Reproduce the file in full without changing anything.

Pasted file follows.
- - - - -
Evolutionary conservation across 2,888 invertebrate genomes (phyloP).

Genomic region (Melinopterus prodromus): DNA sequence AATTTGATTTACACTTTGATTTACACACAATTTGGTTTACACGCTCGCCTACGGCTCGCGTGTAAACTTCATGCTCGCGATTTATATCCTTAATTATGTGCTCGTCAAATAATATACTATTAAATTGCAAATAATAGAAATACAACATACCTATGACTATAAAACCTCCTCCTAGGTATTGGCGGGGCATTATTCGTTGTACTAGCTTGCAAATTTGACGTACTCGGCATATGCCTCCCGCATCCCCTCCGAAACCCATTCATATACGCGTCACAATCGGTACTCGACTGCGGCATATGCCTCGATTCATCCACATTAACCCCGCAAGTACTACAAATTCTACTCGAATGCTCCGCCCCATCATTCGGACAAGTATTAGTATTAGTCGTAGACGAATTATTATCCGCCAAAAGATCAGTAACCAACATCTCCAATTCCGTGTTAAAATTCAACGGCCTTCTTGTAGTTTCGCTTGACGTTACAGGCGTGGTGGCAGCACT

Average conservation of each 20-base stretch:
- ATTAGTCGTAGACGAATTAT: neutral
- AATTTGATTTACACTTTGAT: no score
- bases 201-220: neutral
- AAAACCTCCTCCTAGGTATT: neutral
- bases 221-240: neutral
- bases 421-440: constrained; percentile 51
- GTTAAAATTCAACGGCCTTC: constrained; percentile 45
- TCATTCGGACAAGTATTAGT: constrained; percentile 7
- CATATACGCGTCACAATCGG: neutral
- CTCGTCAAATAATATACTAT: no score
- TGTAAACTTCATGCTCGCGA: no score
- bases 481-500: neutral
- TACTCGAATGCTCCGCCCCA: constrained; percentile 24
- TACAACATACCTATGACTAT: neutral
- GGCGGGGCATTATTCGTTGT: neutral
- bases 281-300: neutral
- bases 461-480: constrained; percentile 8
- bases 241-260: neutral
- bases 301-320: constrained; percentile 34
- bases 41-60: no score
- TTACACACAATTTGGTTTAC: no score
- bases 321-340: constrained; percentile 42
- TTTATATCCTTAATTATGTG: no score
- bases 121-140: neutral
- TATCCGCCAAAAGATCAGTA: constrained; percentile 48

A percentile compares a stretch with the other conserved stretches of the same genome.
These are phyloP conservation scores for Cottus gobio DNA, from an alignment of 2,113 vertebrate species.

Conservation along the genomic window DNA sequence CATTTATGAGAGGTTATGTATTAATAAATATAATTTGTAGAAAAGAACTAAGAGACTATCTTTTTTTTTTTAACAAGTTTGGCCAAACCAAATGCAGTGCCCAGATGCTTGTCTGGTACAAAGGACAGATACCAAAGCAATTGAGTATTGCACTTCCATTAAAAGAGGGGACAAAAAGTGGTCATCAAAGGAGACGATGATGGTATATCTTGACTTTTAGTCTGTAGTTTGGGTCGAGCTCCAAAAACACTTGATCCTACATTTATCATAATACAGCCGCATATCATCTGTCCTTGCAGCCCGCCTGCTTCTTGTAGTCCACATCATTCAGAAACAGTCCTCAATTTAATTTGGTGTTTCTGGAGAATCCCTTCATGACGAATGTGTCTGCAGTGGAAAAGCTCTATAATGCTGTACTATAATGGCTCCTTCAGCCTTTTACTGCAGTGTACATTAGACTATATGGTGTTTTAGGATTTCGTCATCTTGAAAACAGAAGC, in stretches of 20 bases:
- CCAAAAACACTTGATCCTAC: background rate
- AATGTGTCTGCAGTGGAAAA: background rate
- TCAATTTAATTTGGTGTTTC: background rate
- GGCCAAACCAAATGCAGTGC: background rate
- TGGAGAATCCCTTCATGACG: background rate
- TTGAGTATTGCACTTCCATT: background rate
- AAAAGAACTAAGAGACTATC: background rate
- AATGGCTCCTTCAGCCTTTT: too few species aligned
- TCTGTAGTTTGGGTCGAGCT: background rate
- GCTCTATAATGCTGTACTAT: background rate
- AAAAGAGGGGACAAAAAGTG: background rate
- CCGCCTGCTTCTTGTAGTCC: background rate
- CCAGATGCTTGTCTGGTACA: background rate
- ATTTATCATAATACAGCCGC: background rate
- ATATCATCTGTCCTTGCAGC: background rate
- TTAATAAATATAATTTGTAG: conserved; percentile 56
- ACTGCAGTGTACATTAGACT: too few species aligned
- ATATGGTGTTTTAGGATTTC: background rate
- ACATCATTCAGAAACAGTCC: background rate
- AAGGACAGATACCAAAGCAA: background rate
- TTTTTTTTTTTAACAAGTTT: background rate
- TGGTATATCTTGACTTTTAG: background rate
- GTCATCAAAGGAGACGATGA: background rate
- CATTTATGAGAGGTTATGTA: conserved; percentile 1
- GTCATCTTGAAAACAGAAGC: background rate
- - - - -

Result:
Evolutionary conservation across 2,888 invertebrate genomes (phyloP).

Genomic region (Melinopterus prodromus): DNA sequence AATTTGATTTACACTTTGATTTACACACAATTTGGTTTACACGCTCGCCTACGGCTCGCGTGTAAACTTCATGCTCGCGATTTATATCCTTAATTATGTGCTCGTCAAATAATATACTATTAAATTGCAAATAATAGAAATACAACATACCTATGACTATAAAACCTCCTCCTAGGTATTGGCGGGGCATTATTCGTTGTACTAGCTTGCAAATTTGACGTACTCGGCATATGCCTCCCGCATCCCCTCCGAAACCCATTCATATACGCGTCACAATCGGTACTCGACTGCGGCATATGCCTCGATTCATCCACATTAACCCCGCAAGTACTACAAATTCTACTCGAATGCTCCGCCCCATCATTCGGACAAGTATTAGTATTAGTCGTAGACGAATTATTATCCGCCAAAAGATCAGTAACCAACATCTCCAATTCCGTGTTAAAATTCAACGGCCTTCTTGTAGTTTCGCTTGACGTTACAGGCGTGGTGGCAGCACT

Average conservation of each 20-base stretch:
- ATTAGTCGTAGACGAATTAT: neutral
- AATTTGATTTACACTTTGAT: no score
- bases 201-220: neutral
- AAAACCTCCTCCTAGGTATT: neutral
- bases 221-240: neutral
- bases 421-440: constrained; percentile 51
- GTTAAAATTCAACGGCCTTC: constrained; percentile 45
- TCATTCGGACAAGTATTAGT: constrained; percentile 7
- CATATACGCGTCACAATCGG: neutral
- CTCGTCAAATAATATACTAT: no score
- TGTAAACTTCATGCTCGCGA: no score
- bases 481-500: neutral
- TACTCGAATGCTCCGCCCCA: constrained; percentile 24
- TACAACATACCTATGACTAT: neutral
- GGCGGGGCATTATTCGTTGT: neutral
- bases 281-300: neutral
- bases 461-480: constrained; percentile 8
- bases 241-260: neutral
- bases 301-320: constrained; percentile 34
- bases 41-60: no score
- TTACACACAATTTGGTTTAC: no score
- bases 321-340: constrained; percentile 42
- TTTATATCCTTAATTATGTG: no score
- bases 121-140: neutral
- TATCCGCCAAAAGATCAGTA: constrained; percentile 48

A percentile compares a stretch with the other conserved stretches of the same genome.
These are phyloP conservation scores for Cottus gobio DNA, from an alignment of 2,113 vertebrate species.

Conservation along the genomic window DNA sequence CATTTATGAGAGGTTATGTATTAATAAATATAATTTGTAGAAAAGAACTAAGAGACTATCTTTTTTTTTTTAACAAGTTTGGCCAAACCAAATGCAGTGCCCAGATGCTTGTCTGGTACAAAGGACAGATACCAAAGCAATTGAGTATTGCACTTCCATTAAAAGAGGGGACAAAAAGTGGTCATCAAAGGAGACGATGATGGTATATCTTGACTTTTAGTCTGTAGTTTGGGTCGAGCTCCAAAAACACTTGATCCTACATTTATCATAATACAGCCGCATATCATCTGTCCTTGCAGCCCGCCTGCTTCTTGTAGTCCACATCATTCAGAAACAGTCCTCAATTTAATTTGGTGTTTCTGGAGAATCCCTTCATGACGAATGTGTCTGCAGTGGAAAAGCTCTATAATGCTGTACTATAATGGCTCCTTCAGCCTTTTACTGCAGTGTACATTAGACTATATGGTGTTTTAGGATTTCGTCATCTTGAAAACAGAAGC, in stretches of 20 bases:
- CCAAAAACACTTGATCCTAC: background rate
- AATGTGTCTGCAGTGGAAAA: background rate
- TCAATTTAATTTGGTGTTTC: background rate
- GGCCAAACCAAATGCAGTGC: background rate
- TGGAGAATCCCTTCATGACG: background rate
- TTGAGTATTGCACTTCCATT: background rate
- AAAAGAACTAAGAGACTATC: background rate
- AATGGCTCCTTCAGCCTTTT: too few species aligned
- TCTGTAGTTTGGGTCGAGCT: background rate
- GCTCTATAATGCTGTACTAT: background rate
- AAAAGAGGGGACAAAAAGTG: background rate
- CCGCCTGCTTCTTGTAGTCC: background rate
- CCAGATGCTTGTCTGGTACA: background rate
- ATTTATCATAATACAGCCGC: background rate
- ATATCATCTGTCCTTGCAGC: background rate
- TTAATAAATATAATTTGTAG: conserved; percentile 56
- ACTGCAGTGTACATTAGACT: too few species aligned
- ATATGGTGTTTTAGGATTTC: background rate
- ACATCATTCAGAAACAGTCC: background rate
- AAGGACAGATACCAAAGCAA: background rate
- TTTTTTTTTTTAACAAGTTT: background rate
- TGGTATATCTTGACTTTTAG: background rate
- GTCATCAAAGGAGACGATGA: background rate
- CATTTATGAGAGGTTATGTA: conserved; percentile 1
- GTCATCTTGAAAACAGAAGC: background rate